Something came up recently when I was speaking with a client that got me thinking about the decisions we make and the motivations that drive us. I’ve had similar conversations with lots of clients, friends, and – let’s be honest – myself over the years.
It’s essentially this question: “What SHOULD I be doing professionally?” Then we answer that should from a bunch of external perspectives. What would happen if we instead asked ourselves what we could be doing?
Would it make us aim higher?
Take more risks?
Envision a professional life that allowed us to have more of a personal life?
For me, the answer to those questions was yes. Your answer may be different. What I wish I had known years ago was that I didn’t need to listen to that voice constantly asking me the should question. I remember when I started working for myself and I went from having a very easy to explain job (first teacher, then working in finance, then full-time MBA student) to trying to explain that I was starting a coaching business.
People often asked one follow-up question, then gave up. I saw their reactions with my friends who were consultants or lawyers. They liked those answers—they were easy to understand, clearly impressive. It made me feel awkward and bad about myself.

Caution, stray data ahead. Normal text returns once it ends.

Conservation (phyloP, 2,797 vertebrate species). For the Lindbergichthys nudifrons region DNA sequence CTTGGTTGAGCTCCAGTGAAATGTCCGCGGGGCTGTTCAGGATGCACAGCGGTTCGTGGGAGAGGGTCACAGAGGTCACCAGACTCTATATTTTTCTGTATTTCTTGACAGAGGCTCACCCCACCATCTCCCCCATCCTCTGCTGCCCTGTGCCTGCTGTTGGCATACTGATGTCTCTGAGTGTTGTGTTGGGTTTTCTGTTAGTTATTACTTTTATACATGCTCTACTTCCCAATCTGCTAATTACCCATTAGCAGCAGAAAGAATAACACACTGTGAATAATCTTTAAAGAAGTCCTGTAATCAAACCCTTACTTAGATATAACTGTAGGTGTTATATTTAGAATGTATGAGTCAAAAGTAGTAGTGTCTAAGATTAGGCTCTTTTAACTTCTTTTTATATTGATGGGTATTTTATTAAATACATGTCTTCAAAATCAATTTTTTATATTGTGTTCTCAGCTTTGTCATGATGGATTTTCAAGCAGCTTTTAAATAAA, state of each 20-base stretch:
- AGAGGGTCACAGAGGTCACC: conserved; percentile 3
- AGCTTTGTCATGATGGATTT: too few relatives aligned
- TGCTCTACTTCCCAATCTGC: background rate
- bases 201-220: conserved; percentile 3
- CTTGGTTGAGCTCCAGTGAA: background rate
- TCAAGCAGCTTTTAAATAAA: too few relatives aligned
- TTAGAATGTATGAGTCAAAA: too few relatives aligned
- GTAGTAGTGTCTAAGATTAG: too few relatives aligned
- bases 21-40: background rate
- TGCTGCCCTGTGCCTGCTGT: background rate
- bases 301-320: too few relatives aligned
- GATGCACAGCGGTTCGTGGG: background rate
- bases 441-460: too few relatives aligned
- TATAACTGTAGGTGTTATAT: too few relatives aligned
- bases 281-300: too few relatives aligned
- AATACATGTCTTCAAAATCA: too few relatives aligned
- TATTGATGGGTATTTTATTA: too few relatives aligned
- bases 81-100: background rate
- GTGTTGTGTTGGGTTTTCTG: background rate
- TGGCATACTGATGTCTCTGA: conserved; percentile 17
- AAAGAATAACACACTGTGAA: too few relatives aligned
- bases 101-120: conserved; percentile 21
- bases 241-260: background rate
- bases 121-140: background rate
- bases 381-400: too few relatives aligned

That’s now what I like to refer to as the “cocktail party test.” That is, when you’re thinking about which career path to pursue, are you thinking about what you should do? Or are you thinking about what you could do and what you want to do? Are you thinking about how you’ll feel when you tell someone your job at a cocktail party? Or are you thinking about how you’ll feel the rest of the week when you’re actually doing that job?
The “should” jobs tend to be much easier to explain at a cocktail party. And that feels good, but how long does that feeling really last? And are those people at the cocktail party going to be there with you on Sunday nights when you feel anxious about the week ahead? Or in the morning when you are dreading arriving at work? Or at night when you come home mentally exhausted? Clearly not.
So I say all this with a simple invitation—stop asking yourself what you should be doing, and start thinking about what you could be doing.